Grapefruit acquired convertible notes in its acquisition of Imaging3, Inc. on July 10, 2019. (See Note 15.) On May 31, 2019, the Company executed the SPA with Auctus pursuant to the terms of which the Company agreed to sell $4,000,000 of the Notes and issue $6,200,000 of callable warrants (the “Warrants” and, together with the Notes, the “Securities”) to Auctus. Auctus is the Selling Security Holder. In addition, on May 31, 2019, we also entered into a registration rights agreement with Auctus (the “Registration Rights Agreement”) whereby we are obligated to file a registration statement to register the resale of the shares underlying the Securities. On July 25, 2019 (as amended on January 17, 2020), a registration statement was filed to comply with the Registration Rights Agreement . Pursuant to the SPA, Auctus became obligated to purchase the $4,000,000 of Notes from Grapefruit in four tranches as follows: $600,000 at the SPA closing, which was funded on June 6, 2019; the second tranche of $1,422,750 on the day IGNG filed the registration statement, which was funded on August 16, 2019; the third tranche of $1,030,000 was funded the day the SEC declares the registration statement effective and the fourth tranche of $1 million was funded 90 days after effectiveness. As of December 31, 2020, all tranches of this financing were completed. The Company has received gross proceeds of $4,052,750. The Notes have a two-year term and will bear interest at 10%.

 

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On April 15, 2021, the company renegotiated the debt agreement related to these notes modifying the convertible notes conversion price from a variable rate to a fixed rate conversion price with an effective date of December 31, 2020. As a result of the agreement, the Company recorded a noncash expense for the change in the value of derivative instruments of $40,372,883, which was simultaneously offset by a noncash gain of $39,640,477 from the extinguishment of debt, resulting a net loss of $753,699 from the renegotiation of the debt.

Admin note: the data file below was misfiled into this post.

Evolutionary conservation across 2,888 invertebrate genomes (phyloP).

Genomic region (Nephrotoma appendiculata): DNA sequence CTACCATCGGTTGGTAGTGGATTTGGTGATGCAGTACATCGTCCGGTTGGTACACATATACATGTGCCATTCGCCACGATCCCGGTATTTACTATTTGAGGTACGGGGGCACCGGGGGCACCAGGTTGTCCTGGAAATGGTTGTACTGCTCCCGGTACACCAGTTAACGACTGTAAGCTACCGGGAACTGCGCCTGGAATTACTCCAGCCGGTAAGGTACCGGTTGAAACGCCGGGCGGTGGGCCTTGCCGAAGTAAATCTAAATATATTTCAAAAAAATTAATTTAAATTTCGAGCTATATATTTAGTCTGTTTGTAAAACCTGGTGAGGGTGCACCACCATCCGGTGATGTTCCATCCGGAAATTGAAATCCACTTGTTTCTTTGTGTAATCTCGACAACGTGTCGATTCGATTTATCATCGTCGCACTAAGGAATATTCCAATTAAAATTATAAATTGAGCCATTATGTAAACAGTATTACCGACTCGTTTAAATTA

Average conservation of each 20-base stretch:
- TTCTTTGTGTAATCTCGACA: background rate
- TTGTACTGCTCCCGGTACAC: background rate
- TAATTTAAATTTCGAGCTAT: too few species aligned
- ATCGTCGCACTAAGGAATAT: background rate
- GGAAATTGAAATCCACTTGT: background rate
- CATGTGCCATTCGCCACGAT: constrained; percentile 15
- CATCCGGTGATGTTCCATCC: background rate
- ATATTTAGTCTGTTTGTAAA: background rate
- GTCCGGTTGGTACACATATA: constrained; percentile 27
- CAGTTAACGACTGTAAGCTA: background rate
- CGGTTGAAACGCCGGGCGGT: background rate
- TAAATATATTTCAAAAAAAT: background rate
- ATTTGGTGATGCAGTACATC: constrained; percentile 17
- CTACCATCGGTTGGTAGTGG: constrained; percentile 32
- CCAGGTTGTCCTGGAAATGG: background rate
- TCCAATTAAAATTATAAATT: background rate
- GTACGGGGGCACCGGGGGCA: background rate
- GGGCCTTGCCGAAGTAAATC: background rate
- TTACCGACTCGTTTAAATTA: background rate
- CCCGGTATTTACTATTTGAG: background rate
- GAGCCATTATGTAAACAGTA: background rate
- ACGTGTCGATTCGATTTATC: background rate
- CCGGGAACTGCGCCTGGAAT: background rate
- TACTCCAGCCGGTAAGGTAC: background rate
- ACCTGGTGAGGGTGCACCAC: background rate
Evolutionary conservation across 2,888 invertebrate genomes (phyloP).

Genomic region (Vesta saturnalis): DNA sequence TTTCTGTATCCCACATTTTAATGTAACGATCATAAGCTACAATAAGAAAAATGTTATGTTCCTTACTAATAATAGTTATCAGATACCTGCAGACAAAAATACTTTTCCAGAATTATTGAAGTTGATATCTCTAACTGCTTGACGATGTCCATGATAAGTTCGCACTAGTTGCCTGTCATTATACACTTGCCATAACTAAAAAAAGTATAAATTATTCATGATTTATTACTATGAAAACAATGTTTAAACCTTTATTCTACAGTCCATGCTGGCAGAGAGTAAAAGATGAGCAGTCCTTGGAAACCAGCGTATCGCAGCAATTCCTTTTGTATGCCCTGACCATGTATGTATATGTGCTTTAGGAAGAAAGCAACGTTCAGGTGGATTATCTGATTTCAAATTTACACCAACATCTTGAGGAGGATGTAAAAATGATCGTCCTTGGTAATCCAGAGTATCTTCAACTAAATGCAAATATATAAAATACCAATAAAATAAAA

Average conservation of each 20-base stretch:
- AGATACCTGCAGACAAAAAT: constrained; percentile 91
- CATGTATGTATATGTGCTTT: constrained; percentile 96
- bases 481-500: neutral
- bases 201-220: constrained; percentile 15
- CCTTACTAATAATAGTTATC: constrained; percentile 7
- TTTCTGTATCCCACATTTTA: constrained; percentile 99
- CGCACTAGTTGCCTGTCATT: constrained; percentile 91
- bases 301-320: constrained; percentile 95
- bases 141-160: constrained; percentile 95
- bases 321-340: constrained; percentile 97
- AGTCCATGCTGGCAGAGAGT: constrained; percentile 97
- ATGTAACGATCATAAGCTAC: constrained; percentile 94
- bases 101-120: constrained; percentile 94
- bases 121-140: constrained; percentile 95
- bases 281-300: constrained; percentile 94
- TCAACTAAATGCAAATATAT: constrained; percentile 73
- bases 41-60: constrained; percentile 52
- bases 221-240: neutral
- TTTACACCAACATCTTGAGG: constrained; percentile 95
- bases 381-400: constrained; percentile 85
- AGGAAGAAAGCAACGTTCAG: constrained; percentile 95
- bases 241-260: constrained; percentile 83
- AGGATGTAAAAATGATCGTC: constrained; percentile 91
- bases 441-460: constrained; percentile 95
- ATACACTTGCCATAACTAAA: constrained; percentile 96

On February 26, 2021, the company issued a $450,000 convertible to Auctus bearing 12% interest and 1-year maturity date. Principal payments shall be made in six (6) installments each in the amount of $75,000 commencing one hundred and eighty (180) days following the Issue Date and continuing thereafter each thirty (30) days for six (6) months. Notwithstanding the forgoing, the final payment of Principal and Interest shall be due on the Maturity Date. The conversion price set at $0.075.

 

In addition, the Company has eleven other convertible notes comprising $296,000 outstanding and they are currently in default. The interest on these notes varies from 5-10%. As of March 12, 2021, we are in the process of converting eight of the notes amounting to $241,000.

 

NOTE 10 – NOTES PAYABLE, RELATED PARTY NOTES PAYABLES, AND OPERATING LEASE – RELATED PARTY

 

Notes payable to officers and directors as of March 31, 2021 and December 31, 2020 are due on demand and consisted of the following:

 

    March 31, 2021     December 31, 2020  
Payable to an officer and director   $ 82,056     $ 82,056  
Payable to an individual affiliate of an officer and director     40,000       40,000  
Payable to a company affiliate to an officer and director     554,169       366,377  
    $ 676,225     $ 488,433  

 

Notes payables bear interest at 10%.

 

A related party leased two eco-pods in April 2019 and May 2019, which are refurbished shipping containers, located on this specific parcel within Coachillin’. The lease is treated as an operating lease and payment responsibility is ultimately the responsibility of the related party. The Company assumed these lease payment obligations in May 2019. The monthly payments are $1,055 and $880, for the duration of the lease terms of four and five years, respectively.

 

NOTE 11 – EQUITY

 

Preferred Stock

 

The Company has authorized 1,000,000 shares of $0.0001 par value preferred stock. As of March 31, 2021, and December 31, 2020, there are no shares of preferred stock outstanding.

 

Common Stock

 

The Company is authorized to issue 1,000,000,000 shares of $0.0001 par value common stock.

 

During the three months ended March 31, 2021 the Company issued a total of 1,399,937 shares were issued for services rendered valued at $55,945; 1,666,667 shares were issued related to for a settlement valued at $51,667; and 2,000,000 shares were issued for warrant exercised at $0.125.

 

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As of March 31, 2021, there were approximately 613 record holders of our common stock, not including shares held in “street name” in brokerage accounts which is unknown. As of March 31, 2021, there were 510,767,041 shares of our common stock outstanding on record.